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Pricing Pollution in Canada: A Deep Dive
July 14 @ 3:00 pm - 4:00 pmFree
Carbon pollution pricing has long been a critical part of the plan to fight climate change in Canada. The provinces of British Columbia and Quebec were two early leaders in this policy. In 2008, British Columbia introduced the first broad-carbon tax in North America; the tax supports the growth of B.C.’s low carbon economy and includes programs to keep the tax affordable while providing opportunities to make lower carbon choices. Quebec became the first jurisdiction to price carbon in North America in 2006, and has been linked to California’s robust cap-and-invest system since 2013. In October 2016, Canadian Prime Minister Justin Trudeau announced the Pan-Canadian Approach to Pricing Carbon Pollution, which gave provinces and territories the flexibility to develop their own carbon pollution pricing system or adopt the federal system, and outlined criteria all systems must meet to ensure they are stringent, fair, and efficient.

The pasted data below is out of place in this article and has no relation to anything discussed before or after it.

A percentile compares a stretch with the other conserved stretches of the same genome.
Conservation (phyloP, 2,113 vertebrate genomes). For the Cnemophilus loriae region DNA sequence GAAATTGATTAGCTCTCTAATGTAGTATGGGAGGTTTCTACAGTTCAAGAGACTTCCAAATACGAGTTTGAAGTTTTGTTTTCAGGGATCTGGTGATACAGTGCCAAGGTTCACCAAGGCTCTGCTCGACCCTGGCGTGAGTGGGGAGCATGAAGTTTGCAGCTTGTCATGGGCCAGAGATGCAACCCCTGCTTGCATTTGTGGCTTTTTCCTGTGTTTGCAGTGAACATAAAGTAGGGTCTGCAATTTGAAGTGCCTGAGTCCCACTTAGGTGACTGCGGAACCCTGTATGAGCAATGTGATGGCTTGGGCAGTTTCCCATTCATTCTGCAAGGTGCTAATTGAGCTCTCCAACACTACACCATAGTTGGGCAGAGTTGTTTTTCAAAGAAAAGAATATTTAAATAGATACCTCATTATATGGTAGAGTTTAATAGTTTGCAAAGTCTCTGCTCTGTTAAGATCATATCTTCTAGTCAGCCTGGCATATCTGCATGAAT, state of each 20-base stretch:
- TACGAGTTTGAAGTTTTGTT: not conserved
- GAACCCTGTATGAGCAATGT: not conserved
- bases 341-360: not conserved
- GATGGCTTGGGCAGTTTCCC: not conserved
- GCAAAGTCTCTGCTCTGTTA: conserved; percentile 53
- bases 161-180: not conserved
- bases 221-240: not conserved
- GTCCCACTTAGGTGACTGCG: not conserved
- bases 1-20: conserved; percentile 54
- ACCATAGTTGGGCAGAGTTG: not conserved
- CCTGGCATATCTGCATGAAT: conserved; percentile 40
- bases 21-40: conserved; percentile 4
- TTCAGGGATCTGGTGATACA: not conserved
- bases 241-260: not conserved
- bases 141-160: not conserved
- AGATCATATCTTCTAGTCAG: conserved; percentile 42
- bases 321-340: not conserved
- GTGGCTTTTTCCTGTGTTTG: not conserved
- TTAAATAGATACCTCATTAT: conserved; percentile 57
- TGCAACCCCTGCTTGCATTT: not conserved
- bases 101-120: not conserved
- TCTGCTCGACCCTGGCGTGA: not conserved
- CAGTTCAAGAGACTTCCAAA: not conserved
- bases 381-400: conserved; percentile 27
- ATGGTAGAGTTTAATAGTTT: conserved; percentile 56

How do these Canadian carbon pricing systems operate, and what has made them so effective? What have we learned from these policies over the last 12 years? Professor Barry Rabe, a University of Michigan and expert on climate and energy politics, will provide a non-governmental perspective on the Canadian carbon markets that have led the way for other states. Joining us for this Deep Dive into Canada’s carbon markets are two government officials from the provinces that have led the way: Jeremy Hewitt, the Assistant Deputy Minister of B.C.’s Climate Action Secretariat; and Delegate Marie-Claude Francoeur, a senior leader in Quebec’s Department of Transportation at the time of the policy’s inception.